40 million people have quit smoking on their own. Vietnam vets who returned addicted to heroin have exceptionally high remission rates without treatment. A large portion of alcoholics give up drinking without attending a single meeting. What do all these people have in common? High levels of something called self-efficacy.
Self-efficacy is one’s belief in one’s ability to succeed. It is a concept that was developed by Stanford psychologist Albert Bandura and it plays a big role in his social cognitive theory of learning. This theory says that people learn through observing others rather than rote trial and error.
The Bobo Doll Experiment
Bandura started developing this theory with his now famous Bobo doll experiment.
To paraphrase, he put children and an adult in a room with a bunch of toys and a big inflatable Bobo doll. The kids were instructed to only play with the regular toys while the adult yelled at and beat the doll up for 10 minutes. When the adult was no longer present the kids who were exposed to the Bobo abuse were much more likely to beat and yell at the doll.
He used this series of experiments to develop his theory that people don’t learn behaviors and consequences just through individual experience- they also learn by observing others.
And he showed that people repeated behaviors more if they felt similar to the folks they were emulating. He postulated that this was because they had a stronger belief in their ability to carry out the actions they observed. This strong belief is self-efficacy.
High self-efficacy has been shown to be vital in determining one’s ability to beat addiction, stick to a diet and exercise routine, practice safe sex, have good hygiene, use seat belts, and perform regular breast exams. In contrast, people with low self efficacy tend to focus on personal shortcomings and bad outcomes rather than on how to perform the task at hand.
If you are in need of a boost you can improve your self efficacy by focusing on four factors:
#1. Personal experience
The feeling of mastery is endowed when one succeeds. Mastery bolsters the belief that one can successfully complete that task again and that you have valuable skills. That said, the success must be authentic. False praise or hollow victories will not work.
Breaking down complex tasks into small steps, and then progressively succeeding is a good way to build this. For example, let’s say you wanted to give a speech. You could just focus on the outcome of the speech, or you could take pride in writing it, practicing it, going on stage, and actual delivery. If you focused on the steps leading to the speech- even if it wasn’t as awesome as you thought it could be you could still take pride in the preperation.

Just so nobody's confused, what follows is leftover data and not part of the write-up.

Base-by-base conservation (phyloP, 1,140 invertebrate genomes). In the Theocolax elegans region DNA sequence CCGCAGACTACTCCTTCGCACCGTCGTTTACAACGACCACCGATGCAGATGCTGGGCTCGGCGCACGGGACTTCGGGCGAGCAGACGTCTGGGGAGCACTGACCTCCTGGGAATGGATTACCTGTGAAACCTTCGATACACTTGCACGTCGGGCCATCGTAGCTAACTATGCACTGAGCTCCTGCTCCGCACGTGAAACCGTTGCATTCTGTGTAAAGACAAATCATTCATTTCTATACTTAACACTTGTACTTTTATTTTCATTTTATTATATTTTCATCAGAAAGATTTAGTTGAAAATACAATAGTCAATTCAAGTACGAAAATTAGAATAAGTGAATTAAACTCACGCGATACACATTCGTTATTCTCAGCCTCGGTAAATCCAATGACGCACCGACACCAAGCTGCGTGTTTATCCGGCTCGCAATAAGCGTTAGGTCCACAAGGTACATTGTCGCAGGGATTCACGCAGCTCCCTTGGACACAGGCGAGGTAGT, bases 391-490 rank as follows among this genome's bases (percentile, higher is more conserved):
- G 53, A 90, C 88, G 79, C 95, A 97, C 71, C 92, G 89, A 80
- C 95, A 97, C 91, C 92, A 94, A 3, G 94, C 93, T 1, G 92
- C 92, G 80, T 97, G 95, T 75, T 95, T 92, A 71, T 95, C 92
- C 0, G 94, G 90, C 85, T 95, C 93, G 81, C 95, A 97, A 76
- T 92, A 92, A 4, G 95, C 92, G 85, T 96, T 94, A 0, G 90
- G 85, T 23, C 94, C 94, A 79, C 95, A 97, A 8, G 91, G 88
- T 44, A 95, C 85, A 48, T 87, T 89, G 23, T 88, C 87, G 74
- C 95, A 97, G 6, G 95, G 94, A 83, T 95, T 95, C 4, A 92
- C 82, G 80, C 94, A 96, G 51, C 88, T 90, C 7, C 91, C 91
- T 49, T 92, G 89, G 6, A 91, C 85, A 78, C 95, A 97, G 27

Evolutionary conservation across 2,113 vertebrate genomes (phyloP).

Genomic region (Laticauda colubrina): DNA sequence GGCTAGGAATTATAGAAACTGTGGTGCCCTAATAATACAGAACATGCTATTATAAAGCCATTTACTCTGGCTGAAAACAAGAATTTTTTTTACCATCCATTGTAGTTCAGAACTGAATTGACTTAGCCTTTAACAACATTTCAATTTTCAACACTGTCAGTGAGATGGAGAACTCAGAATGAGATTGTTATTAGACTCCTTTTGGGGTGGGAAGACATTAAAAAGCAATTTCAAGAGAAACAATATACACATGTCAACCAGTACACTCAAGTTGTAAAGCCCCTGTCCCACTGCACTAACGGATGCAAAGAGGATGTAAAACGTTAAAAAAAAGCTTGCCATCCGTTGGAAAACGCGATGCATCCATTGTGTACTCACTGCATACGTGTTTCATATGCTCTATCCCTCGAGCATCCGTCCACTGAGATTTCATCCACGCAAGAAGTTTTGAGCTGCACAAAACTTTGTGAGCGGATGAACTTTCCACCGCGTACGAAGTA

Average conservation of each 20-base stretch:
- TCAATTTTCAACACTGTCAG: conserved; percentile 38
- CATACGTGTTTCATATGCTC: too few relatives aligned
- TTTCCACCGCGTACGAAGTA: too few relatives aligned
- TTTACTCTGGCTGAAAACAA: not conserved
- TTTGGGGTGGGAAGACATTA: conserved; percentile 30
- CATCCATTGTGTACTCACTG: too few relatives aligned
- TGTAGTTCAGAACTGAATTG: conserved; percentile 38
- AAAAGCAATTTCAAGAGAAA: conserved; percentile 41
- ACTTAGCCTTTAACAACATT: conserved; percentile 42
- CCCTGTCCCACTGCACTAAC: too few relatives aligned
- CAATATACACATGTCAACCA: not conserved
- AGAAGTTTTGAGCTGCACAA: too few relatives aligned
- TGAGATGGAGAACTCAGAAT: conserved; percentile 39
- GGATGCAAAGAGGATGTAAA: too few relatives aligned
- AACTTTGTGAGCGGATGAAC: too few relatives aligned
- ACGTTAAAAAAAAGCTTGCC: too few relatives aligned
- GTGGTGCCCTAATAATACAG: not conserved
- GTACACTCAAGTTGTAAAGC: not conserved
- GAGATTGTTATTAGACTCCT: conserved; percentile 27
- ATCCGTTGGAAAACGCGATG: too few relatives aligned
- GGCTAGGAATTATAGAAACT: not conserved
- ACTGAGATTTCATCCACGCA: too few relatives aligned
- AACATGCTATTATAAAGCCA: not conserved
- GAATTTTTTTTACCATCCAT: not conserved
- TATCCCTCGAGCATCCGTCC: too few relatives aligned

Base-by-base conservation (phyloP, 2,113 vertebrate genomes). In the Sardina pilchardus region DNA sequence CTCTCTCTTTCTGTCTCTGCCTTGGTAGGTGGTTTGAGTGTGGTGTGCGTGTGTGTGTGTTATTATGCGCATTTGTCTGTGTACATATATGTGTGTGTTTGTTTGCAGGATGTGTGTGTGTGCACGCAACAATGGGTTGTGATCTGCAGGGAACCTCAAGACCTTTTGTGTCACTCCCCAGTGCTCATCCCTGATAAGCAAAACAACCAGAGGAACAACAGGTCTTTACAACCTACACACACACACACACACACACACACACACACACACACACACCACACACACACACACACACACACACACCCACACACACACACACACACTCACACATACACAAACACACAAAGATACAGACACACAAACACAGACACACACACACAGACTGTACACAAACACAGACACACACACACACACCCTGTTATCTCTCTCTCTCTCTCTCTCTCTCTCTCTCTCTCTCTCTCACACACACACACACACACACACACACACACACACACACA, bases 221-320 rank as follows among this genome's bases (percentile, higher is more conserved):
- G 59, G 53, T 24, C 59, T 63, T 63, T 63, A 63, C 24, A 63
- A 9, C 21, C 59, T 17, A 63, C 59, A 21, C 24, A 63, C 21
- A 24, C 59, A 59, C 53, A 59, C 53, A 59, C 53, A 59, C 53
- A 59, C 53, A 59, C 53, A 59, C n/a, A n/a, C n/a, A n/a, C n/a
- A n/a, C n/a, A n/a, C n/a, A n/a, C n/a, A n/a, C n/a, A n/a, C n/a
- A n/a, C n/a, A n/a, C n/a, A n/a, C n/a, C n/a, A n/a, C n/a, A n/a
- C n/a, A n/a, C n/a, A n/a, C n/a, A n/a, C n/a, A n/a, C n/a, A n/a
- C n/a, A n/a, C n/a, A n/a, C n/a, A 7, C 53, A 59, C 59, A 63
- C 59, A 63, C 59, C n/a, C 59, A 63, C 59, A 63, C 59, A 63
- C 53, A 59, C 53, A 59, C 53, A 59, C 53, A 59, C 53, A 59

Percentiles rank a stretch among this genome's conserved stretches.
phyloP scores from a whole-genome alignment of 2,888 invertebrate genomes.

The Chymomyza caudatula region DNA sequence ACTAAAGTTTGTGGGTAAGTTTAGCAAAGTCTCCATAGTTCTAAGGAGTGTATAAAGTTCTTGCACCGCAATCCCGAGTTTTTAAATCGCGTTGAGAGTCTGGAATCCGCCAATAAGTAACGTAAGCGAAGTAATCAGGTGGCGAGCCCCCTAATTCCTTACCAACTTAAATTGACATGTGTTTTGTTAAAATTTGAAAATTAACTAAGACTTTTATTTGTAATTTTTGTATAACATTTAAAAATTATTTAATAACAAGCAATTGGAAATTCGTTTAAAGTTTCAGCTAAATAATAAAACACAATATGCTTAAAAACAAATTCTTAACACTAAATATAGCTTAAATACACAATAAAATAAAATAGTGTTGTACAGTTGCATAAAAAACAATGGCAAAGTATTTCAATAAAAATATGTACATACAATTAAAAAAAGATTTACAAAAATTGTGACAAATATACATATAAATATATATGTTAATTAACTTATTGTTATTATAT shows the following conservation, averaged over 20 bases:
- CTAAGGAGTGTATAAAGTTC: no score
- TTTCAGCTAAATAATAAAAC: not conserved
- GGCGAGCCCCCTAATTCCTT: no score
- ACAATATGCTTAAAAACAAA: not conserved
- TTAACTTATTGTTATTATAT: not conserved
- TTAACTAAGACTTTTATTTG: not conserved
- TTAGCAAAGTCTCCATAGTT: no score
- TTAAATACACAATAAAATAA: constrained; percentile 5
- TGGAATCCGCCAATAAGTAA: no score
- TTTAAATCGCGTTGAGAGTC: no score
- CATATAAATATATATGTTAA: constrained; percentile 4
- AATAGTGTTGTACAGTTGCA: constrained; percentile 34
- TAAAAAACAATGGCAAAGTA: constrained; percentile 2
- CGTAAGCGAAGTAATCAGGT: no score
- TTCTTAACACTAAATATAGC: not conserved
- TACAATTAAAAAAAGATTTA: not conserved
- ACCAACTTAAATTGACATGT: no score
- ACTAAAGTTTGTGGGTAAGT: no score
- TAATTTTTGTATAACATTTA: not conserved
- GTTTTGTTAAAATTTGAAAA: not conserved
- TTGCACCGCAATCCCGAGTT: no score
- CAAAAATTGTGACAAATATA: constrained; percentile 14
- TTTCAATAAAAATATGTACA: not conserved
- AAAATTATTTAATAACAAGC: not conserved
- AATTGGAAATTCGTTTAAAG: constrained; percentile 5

#2. Role modeling
Observing someone else succeed, especially someone who we see as similar to ourselves, helps us believe we can accomplish the same thing.
For example, if an NFL player successfully goes to the gym every day that doesn’t give me much belief that I can do the same. If my brother does then I am more likely to believe that I can too.
#3. Social persuasion
Encouragement from others improves self-efficacy if delivered by people seen as credible or trustworthy. Conversely, discouragement reduces self-efficacy. We are social creatures and what other people think matters to us.
Make sure you surround yourself with people who will encourage you rather than put you down. This seems obvious, but if you take a step back and think about your life I am sure you can think of someone who is a detractor.
#4. Managing your body’s reactions
Physiological manifestations of anxiety can either be debilitating or be motivating. Being nervous is natural. The key is to not dwell on these feelings and interpret them to mean that they are a sign of being unskilled.
If you anticipate doing something do not focus on supressing your feelings. Rather, channel that nervous energy into focus on actual completion of the task.
If you are interested in seeing your level of self-efficacy today you can take this short quiz.
Self belief has been proven to translate to success.